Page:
Kurds, Assyrians join forces to protect minority rights in Syrian peace talks

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By Rudaw
Syria protest in Beirut in early 2015. Photo: AFP
ERBIL, Kurdistan Region—The Kurdish National Council in Syria (KNC, also known by its Kurdish initials ENKS) and the Assyrian Democratic Organization (ADO) held a meeting to develop Kurdish-Assyrian ties in Syria and to discuss the framework for a political solution to the Syrian war recently put forward by a coalition of opposition groups, which they said disregards the rights of minority groups.

The High Negotiation Committee (HNC), representing a coalition of Syrian opposition groups at the UN-led peace talks, presented their ‘Executive Framework for a Political Solution’ to the civil war at a meeting in London on Wednesday hosted by the UK’s Foreign Secretary Boris Johnson.

The ENKS and ADO stated that they “neither approve the document published by the HNC nor do they consider it binding,” in a joint statement published on Monday.

The HNC’s framework set a three-phase plan: Phase one is a six-month negotiation process that includes a ceasefire. Phase two is a year and a half-long transition period that would begin once basic principles of the transition process are agreed on and would see the establishment of a Transitional Governing Body. The third and final phase would see the implementation of a revised constitution and elections.

The Kurdish and Assyrian groups said that the HNC disregarded their suggestions in developing the framework, noting that the document does not address the concerns of minority groups in the country.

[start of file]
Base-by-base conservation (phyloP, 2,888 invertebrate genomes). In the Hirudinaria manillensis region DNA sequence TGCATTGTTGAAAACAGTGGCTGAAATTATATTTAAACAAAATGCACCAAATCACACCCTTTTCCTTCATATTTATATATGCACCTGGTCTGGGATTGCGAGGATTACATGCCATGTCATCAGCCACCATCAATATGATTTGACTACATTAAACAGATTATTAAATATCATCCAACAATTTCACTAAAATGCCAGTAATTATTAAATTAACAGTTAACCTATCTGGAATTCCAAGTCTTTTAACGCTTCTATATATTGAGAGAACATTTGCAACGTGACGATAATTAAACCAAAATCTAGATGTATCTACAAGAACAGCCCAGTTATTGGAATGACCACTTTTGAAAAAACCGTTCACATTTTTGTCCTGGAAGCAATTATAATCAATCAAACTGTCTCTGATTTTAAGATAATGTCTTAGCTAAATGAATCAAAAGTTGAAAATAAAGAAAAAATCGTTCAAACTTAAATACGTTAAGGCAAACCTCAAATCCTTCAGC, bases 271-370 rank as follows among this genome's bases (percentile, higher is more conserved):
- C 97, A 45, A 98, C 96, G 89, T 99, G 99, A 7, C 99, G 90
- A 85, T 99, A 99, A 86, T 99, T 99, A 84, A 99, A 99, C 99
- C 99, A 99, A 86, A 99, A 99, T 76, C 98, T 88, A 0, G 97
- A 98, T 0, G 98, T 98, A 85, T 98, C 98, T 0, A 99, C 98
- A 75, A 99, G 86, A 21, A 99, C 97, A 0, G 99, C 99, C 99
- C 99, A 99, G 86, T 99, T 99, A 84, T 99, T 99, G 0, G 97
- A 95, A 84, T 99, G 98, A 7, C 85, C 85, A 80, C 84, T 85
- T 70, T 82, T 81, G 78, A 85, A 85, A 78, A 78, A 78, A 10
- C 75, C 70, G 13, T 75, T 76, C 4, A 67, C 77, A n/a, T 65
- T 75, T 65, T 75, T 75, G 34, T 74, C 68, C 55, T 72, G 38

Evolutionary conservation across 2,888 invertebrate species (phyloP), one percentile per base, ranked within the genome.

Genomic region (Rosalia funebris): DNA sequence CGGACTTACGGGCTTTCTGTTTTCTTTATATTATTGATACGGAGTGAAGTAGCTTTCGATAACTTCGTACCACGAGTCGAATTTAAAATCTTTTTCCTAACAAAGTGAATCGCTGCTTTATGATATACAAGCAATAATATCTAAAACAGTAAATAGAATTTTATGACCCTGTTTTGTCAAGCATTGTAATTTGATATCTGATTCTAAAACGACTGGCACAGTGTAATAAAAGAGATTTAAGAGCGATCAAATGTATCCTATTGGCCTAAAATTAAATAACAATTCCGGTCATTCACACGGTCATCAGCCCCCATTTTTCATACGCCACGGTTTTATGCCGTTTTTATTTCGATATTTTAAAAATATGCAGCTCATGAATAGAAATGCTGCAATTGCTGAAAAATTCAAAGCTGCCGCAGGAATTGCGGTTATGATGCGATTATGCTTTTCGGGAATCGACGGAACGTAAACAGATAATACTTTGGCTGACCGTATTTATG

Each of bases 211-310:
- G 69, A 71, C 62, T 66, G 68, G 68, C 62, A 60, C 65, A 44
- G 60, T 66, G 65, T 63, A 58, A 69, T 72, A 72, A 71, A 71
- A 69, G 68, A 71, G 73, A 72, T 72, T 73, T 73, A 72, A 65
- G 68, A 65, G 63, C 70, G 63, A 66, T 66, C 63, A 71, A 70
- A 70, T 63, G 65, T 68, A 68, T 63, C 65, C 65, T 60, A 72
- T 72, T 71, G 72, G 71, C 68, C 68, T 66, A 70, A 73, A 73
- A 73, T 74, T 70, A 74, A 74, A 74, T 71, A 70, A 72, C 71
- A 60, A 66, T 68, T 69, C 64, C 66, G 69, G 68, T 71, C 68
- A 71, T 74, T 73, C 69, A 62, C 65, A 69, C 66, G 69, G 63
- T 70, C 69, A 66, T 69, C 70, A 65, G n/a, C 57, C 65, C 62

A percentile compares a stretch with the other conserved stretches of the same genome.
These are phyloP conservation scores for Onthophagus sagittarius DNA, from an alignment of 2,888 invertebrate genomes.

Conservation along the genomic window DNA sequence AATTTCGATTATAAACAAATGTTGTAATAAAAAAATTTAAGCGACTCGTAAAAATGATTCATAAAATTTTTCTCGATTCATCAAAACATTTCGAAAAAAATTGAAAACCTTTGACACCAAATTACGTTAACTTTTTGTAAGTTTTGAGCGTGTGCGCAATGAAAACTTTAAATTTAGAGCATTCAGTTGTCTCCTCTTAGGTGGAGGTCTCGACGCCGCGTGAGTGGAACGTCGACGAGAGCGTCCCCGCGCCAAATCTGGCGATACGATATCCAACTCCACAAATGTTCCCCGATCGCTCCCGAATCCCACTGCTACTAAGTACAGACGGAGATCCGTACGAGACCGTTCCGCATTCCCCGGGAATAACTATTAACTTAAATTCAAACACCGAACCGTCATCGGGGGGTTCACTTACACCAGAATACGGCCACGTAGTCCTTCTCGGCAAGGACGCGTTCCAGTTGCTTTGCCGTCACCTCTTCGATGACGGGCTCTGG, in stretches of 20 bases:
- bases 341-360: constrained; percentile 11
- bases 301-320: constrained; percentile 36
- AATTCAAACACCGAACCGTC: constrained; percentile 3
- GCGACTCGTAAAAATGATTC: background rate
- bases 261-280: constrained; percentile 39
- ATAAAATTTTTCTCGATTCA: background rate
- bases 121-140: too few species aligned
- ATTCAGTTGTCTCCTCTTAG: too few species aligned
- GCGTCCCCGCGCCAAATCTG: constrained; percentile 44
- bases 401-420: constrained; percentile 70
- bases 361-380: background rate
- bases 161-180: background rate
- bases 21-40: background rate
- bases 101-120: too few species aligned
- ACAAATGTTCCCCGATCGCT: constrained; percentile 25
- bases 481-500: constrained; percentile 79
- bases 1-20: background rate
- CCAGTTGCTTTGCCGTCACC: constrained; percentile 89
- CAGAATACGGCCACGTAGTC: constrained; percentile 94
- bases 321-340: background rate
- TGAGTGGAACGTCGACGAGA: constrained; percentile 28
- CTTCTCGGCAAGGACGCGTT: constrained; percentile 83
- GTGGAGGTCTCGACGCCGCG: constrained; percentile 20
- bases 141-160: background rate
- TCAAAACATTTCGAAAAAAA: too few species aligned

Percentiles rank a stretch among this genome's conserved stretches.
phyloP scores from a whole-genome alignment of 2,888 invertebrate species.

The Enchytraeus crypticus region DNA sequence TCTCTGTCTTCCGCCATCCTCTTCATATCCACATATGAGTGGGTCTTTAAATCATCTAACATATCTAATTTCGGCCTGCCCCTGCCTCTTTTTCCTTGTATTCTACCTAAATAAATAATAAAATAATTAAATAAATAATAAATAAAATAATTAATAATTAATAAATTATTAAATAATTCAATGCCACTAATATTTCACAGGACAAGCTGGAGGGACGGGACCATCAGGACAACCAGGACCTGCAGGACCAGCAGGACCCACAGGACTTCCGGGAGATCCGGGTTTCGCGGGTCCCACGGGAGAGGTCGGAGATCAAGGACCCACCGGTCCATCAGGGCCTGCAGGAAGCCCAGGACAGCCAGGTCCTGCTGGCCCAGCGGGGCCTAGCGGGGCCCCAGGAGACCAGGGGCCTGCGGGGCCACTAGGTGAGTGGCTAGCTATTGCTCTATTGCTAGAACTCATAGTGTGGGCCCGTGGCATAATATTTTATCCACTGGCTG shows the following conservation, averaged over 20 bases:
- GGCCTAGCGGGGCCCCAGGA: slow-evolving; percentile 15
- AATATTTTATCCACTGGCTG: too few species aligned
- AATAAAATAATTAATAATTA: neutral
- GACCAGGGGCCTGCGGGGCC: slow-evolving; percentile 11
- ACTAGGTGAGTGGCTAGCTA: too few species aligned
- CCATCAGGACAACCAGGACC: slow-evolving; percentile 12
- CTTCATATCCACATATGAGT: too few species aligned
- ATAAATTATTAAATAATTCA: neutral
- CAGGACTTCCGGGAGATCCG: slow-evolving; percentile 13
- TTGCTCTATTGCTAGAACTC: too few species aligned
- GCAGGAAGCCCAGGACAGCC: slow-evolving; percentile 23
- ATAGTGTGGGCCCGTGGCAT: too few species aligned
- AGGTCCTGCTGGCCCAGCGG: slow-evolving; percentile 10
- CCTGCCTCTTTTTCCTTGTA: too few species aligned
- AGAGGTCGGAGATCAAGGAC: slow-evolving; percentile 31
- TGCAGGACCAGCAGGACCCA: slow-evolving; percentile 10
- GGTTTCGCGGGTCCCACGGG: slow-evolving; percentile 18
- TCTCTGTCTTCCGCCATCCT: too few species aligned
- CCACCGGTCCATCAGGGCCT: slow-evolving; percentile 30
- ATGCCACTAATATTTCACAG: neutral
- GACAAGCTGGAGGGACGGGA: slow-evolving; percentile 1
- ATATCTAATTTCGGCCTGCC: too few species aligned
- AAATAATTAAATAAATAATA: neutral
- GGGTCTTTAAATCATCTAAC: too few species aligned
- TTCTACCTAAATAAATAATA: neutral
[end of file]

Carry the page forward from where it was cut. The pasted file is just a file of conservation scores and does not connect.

“The paper insists on emphasising the ethnic and religious affiliation of the country’s majority, which means to discount the national and democratic rights of other groups, namely of non-Arab,” reads the joint statement.

“In this way, it inhibits that those groups take part in the design of Syria’s future, manifesting a renunciation of the objectives of the Syrian revolution – freedom and democracy.”

The head of ENKS, Ibrahim Biro, told Rudaw on Sunday that his organization does not agree to the first article in the framework declaring Syria a part of the Arab nation, saying that there is no such thing.

The ENKS and ADO stress that they are committed to reaching a peaceful political resolution to the civil war, now in its sixth year, but that can be achieved through the framework set out by the National Coalition of Syrian Revolution and Opposition Forces (Etilaf), which Biro told Rudaw “safeguards the rights of the Kurdish nation.”

The Kurdish and Assyrian organizations call on the HNC and all parties to “eliminate the injustice and the arbitrariness against other ethnic and religious groups” and make amendments to the HNC’s framework.